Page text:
At the Metra station, the only time there are significant lines for tickets is on the first day of the month when all the monthly pass people who don’t own a calendar with cute kittens on it realize that they need a new monthly pass. Seeing as that was a week ago, I was shocked to find a long line of people snaking through the terminal. If only I could find a way to blame this on James Taylor.

I eventually got my ticket, while missing yet another departure, and made my way over to the next train out. Which was crowded with twice the normal volume one would expect. And the bastards were all carrying chairs in a bag. Chair in a bags? Chairs in bags? And coolers. And pic-a-nic baskets. Of course. There was a concert at Ravinia, a snooty little venue in the north suburbs where people take their chairs in bags and coolers full of merlot and brie and listen to adult contemporary shows while talking about the best place to get their Volvos detailed, and this venue was on the same line as my new stop. I eventually survived my ride, made it home on Sunday afternoon and prepared to go back to work on Monday. Okay, so I exaggerate. But if I had been planning to go to happy hour that Friday night I would have definitely missed out on the free hard-boiled egg buffet. Later that night I checked and it was none other than Mr. James Taylor playing at Ravinia that night. I knew it.

Monday morning I went back to my CTA stop for the ride in and just missed a train leaving the station. So I waited for the next one. No biggie. And waited. Waited longer than usual. Even a bit longer than longer than usual. Then heard the announcement. Trains were not coming out to our station anymore. So please walk two blocks east to the next stop. Cool. As I made my way into the next station I heard another announcement – trains will not be arriving at the station, so please go back downstairs and hop on the bus and get shuttled somewhere where there might be trains. Wait. Another announcement – a blue light special on tube socks in the boys department. Oh, and just kidding about the bus thing – there’s a train here now and it will be on it’s way soon. Walking back upstairs I indeed found a train, boarded, and about five minutes later it departed, traveled about 50 feet out of the station, at which point the power was shut off and we rolled to a stop. For about half an hour. Eventually we got rolling again and I made it to the office just in time for my juice box and naptime. Later I checked the news and found out they had discovered a dead body just outside the stop two blocks west of mine. The train I had just missed was the last one that made it through before they shut down that section of track to investigate. I have a feeling James Taylor was involved, but I don’t have proof. Yet.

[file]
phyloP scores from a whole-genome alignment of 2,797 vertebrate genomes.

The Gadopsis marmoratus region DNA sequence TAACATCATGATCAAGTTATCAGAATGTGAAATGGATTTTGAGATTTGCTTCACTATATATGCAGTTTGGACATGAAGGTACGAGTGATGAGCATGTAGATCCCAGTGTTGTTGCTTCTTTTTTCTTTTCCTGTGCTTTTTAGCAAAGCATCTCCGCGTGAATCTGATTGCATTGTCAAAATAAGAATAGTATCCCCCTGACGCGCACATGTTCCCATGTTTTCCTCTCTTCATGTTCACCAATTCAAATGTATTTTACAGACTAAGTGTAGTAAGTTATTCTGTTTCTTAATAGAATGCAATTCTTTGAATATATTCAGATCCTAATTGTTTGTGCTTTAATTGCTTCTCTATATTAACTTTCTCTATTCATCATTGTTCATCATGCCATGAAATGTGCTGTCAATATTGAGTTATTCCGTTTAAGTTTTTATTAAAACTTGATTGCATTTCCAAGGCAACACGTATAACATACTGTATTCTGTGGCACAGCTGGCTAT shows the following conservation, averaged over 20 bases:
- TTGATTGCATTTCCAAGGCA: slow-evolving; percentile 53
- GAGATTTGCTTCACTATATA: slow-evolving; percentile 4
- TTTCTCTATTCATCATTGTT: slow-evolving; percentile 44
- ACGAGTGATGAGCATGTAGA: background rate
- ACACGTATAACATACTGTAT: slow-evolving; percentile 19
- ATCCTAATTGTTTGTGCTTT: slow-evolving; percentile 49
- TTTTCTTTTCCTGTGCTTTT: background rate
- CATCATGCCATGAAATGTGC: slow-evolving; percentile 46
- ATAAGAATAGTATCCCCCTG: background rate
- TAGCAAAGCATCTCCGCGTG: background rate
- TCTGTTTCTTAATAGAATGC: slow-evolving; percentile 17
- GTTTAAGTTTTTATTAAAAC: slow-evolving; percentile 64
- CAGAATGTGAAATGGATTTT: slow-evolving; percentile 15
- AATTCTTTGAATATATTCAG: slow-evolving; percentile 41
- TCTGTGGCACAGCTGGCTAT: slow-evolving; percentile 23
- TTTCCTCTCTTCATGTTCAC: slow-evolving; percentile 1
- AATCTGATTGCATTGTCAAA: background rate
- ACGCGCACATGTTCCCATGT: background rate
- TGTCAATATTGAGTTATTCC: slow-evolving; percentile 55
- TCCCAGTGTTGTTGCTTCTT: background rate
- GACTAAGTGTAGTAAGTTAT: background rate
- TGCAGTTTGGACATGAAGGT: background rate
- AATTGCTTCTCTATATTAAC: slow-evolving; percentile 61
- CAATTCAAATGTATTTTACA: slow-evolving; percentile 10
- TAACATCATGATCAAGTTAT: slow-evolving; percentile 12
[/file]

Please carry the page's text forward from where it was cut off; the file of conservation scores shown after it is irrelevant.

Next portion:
Tuesday morning I strode to my station thinking it was going to be a good day. I pulled my card out of my pocket, waved it past the scanner and then slammed into the turnstile shattering my femur and embarrassing myself in front of the 23 year old Jessica Alba look-a-like who just happened to show up behind me that day. Turns out the CTA will not accept my building security identification card as payment. I sheepishly put it back in my pocket, withdrew my CTA pass, scanned it successfully and gingerly proceeded through the turnstile. I just can’t figure out how to pin this one on James Taylor.

Sunday, September 21, 2008

Review: Monte Montgomery - Fitzgerald's - 9/20/08

holy shit.





If you need more than that, just re-read my last review. And double it.

Even with a new drummer, they're tighter than ever. Go see them.

Thursday, September 18, 2008

Biology Lesson

Last night the daughter and I were studying for her science test, and I asked her what were the two types of biological reproduction.

She smiled embarrassingly and covered her mouth, unwilling to provide the answer. “I don’t want to say that word!” she begged.

I told her there was no need to be embarrassed. These are scientific terms and she must learn to approach the subject matter without any social bias.